Ryan Kesler Has Been Everything the Anaheim Ducks Wanted, And More

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Nov 12, 2014; Anaheim, CA, USA; Anaheim Ducks center Ryan Kesler (17) shoots the puck past Los Angeles Kings goal

Jonathan Quick

(32) during a shootout at Honda Center. The Ducks defeated the Kings 6-5 in shootout. Mandatory Credit: Kirby Lee-USA TODAY Sports

5. Perseverance

The lasting image of the Ducks in the past two seasons has been how the team exited the postseason. In 2013, the Ducks went away with a whimper to the Detroit Red Wings in Game 7 in the 1st round, with the team playing a rather poor game. In 2014, the Ducks were completely and systematically dismantled by the Los Angeles Kings in Game 7 of the 2nd round, with the team playing timid and shrinking from the moment when the team faced adversity in those games. In both of those Game 7’s, the Ducks never held a lead and seemed afraid of the moment.

On Wednesday, the Ducks got their first chance at redemption against the Kings, facing them for the first time since that nightmarish Game 7. The Ducks fell into a 2-0 deficit, despite outplaying the Kings for a good portion of the game. It seemed that the Ducks would suffer another loss to the Kings, and the team would realize that it still had a lot of progress to make before being on the level of one of the elite teams in the NHL.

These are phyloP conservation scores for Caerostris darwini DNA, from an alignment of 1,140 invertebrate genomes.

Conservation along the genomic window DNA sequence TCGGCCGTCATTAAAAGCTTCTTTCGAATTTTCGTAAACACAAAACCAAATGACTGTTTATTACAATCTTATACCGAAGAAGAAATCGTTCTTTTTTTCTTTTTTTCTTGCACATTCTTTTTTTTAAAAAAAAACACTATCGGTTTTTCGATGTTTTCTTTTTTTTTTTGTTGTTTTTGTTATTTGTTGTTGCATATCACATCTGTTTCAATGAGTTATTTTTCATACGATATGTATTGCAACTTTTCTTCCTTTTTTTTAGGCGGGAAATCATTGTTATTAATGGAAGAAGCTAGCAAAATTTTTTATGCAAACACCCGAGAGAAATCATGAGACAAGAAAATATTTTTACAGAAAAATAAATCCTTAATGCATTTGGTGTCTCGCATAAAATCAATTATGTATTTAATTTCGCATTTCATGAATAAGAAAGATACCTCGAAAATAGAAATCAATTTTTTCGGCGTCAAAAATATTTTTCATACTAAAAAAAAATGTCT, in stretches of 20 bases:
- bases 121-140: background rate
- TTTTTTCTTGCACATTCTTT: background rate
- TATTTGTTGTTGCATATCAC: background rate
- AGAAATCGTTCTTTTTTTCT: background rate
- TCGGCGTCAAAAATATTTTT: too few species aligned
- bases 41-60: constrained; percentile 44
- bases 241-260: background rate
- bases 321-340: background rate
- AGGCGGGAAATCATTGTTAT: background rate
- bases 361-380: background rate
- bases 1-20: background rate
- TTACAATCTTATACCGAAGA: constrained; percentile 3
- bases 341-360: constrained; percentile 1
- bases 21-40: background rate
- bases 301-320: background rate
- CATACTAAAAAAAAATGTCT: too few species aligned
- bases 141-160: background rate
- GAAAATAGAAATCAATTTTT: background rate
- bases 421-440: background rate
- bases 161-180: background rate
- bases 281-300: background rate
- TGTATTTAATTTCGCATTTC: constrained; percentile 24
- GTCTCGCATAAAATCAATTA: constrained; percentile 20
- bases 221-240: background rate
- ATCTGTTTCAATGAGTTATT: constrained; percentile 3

Instead, Kesler led the charge, doing everything humanly possible to keep the Ducks in the game. He assisted on Silfverberg’s first goal to cut the deficit to 3-2, then tied the game at three with a goal of his own. He scored his second on a terrific wrap-around to cut the deficit to 5-4 and then netted the shootout winner past Jonathan Quick. He won 15 of 27 faceoffs, laid eight hits, got three takeaways, played over 21 minutes, finished with a +3 rating, and controlled 67.86% of the shot attempts at 5-on-5 play. In a transcendent effort, Kesler played a spectacular game, and the Ducks overcame three multi-goal deficits to defeat the Kings 6-5 in the shootout.

The Ducks acquired Kesler because they wanted to match the Kings, and they felt his skillset could give them the best chance to maybe change the result of one of the four games they lost last May. Wednesday’s game was there for the team to see exactly why they acquired Kesler in the first place, and he delivered in the biggest way. He rose on the biggest stage and refused to quit, nor did he let his teammates quit either. Unlike Game 7, the Ducks dictated play and were fearless, engaging on the forecheck, throwing the body, and aggressively shooting the puck.

Kesler’s perseverance and willpower were major reasons why the Ducks acquired him. Yes, he can make an impact on the scoresheet, but he has intangible characteristics that cannot be measured. The Ducks saw that firsthand, and they should have confidence going forward that with him, they can win more often than not, and that they will not have to worry about him shrinking on the big stage.